Watchdog reports are now evidencing a growing lack of teachers, with the government having missed recruitment targets for four years on the trot. These, amongst other reports, have lead to some pretty shocking findings – for example, 28 per cent of secondary physics lessons are taught by teachers with no more than an A-level in the subject. Debates are circulating about whether this is due to Ministers having a weak understanding of local teacher shortages or whether it’s the unions that have ‘talked down’ the profession in order to ensure that they occupy other roles.
While the overall number of teachers has kept pace with rising pupil numbers, teacher shortages are growing, particularly in poorer areas and at secondary level.
More than half of head teachers in schools with large proportions of disadvantaged pupils find attracting and keeping good teachers is “a major problem”, compared with a third of those in other schools. Further questions are rising from this report about how many teacher’s schools actually need, stating that the Department for Education has a weak understanding of the extent of local teacher supply shortages and whether they are being resolved. This is because the department takes a national approach to recruitment but has more to do to understand important local and regional issues- such as highly qualified teachers refusing to work at schools with poor grades or teacher coming and going in high frequency. There are many head teachers who stand by this teacher shortage issue with many saying they are getting no applicants for jobs.
the Department for Education has a weak understanding of the extent of local teacher supply shortages
Some schools resort to recruiting agency staff who work part time. Not only is this an unreliable recruitment scheme for schools but is also very expensive. So then the question comes to pass: what is it that is dettering people from a career in teaching? How has it got to the point where head teachers are relying on agencies to supply teachers of a reasonable quality? Ultimately, it is the children who suffer if they do not have the quality of teaching they deserve and many see it as demoralizing to hear the government have said in the past that there in fact is no crisis.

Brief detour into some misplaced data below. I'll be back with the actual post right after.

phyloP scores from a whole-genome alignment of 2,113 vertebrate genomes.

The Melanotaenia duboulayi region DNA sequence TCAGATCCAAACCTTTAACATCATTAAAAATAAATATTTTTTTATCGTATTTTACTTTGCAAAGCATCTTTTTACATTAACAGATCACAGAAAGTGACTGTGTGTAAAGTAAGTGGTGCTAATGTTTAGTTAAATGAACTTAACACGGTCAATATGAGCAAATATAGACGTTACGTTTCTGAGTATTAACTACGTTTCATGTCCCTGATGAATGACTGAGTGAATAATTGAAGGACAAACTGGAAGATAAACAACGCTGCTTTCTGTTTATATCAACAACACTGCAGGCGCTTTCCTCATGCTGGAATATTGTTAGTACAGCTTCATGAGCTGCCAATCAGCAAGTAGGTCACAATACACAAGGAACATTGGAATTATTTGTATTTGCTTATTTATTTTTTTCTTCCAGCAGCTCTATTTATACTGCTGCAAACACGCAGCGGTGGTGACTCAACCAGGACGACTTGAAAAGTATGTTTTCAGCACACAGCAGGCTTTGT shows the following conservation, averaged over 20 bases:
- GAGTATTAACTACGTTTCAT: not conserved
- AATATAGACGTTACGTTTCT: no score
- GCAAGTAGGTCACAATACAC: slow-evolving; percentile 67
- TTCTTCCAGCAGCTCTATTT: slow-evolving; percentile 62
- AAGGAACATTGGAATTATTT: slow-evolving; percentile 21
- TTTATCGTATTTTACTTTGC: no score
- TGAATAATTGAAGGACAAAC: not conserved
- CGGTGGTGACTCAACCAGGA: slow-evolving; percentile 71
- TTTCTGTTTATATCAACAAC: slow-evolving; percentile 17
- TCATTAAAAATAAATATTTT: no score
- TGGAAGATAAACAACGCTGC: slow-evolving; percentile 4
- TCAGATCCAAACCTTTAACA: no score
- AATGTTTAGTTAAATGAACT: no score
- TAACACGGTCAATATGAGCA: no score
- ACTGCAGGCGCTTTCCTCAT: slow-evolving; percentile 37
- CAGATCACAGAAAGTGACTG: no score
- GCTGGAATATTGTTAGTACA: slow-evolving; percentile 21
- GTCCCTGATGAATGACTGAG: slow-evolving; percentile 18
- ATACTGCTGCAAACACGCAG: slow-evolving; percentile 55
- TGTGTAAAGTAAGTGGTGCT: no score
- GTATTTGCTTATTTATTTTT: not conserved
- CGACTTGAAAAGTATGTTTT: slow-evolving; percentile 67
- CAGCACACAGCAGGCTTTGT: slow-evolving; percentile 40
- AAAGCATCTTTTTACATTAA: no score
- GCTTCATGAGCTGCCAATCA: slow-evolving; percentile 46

In secondary schools, more classes are being taught by teachers without a relevant post-A-level qualification in the subject. Across all secondary subjects, 14 out of 17 had unfilled training places this year, compared with just two subjects five years ago.
The government policy that has aimed to broaden the range of training routes has proved confusing for both training providers and applicants and could discourage potential applicants. It is a matter of whether the government is to blame or whether it is the amount of stress and work that is put on teachers nowadays that is causing these shortages.
The government spends £700m a year on recruiting and training new teachers but has missed its own targets by an increasing margin every year since 2012. Until the department meets its targets and can show how its approach is improving trainee recruitment, quality and retention, we cannot conclude that the arrangements for training new teachers are value for money. One teacher stated “Unless government radically tackles the pay, workload and excessive accountability that teachers currently suffer, this is a situation that will get increasingly worse.”
The acute difficulties recruiting in Maths, English, science and languages are now extending to most other areas of the curriculum. There is also a worrying significant difference between official statistics and the perceptions of those in schools – which makes this problem one that cannot be easily tackled.
[the government] has missed its own targets by an increasing margin every year since 2012
Labour’s shadow education secretary Lucy Powell called the report “a further wake-up call for the Tory government who have been in denial and neglectful about teacher shortages”.
These shortages however are not just simply due to less teachers applying to jobs, but also rising pupil numbers. Despite the challenge of a competitive jobs market, more people are entering the teaching profession than leaving it, there are more teachers overall and the number of teachers per pupil has not suffered as of yet. Indeed, the biggest threat to teacher recruitment is that the teaching unions and others, use every opportunity to talk down teaching as a profession, continually painting a negative picture of England’s schools.
With the quality of education in this country having been transformed by the most highly qualified teaching workforce in history, resulting in 1.4 million more pupils being taught in good and outstanding schools compared with five years ago, its difficult to see how to solve regional issues of teacher shortages, especially with the governments ‘one-scheme-for-all’ methods.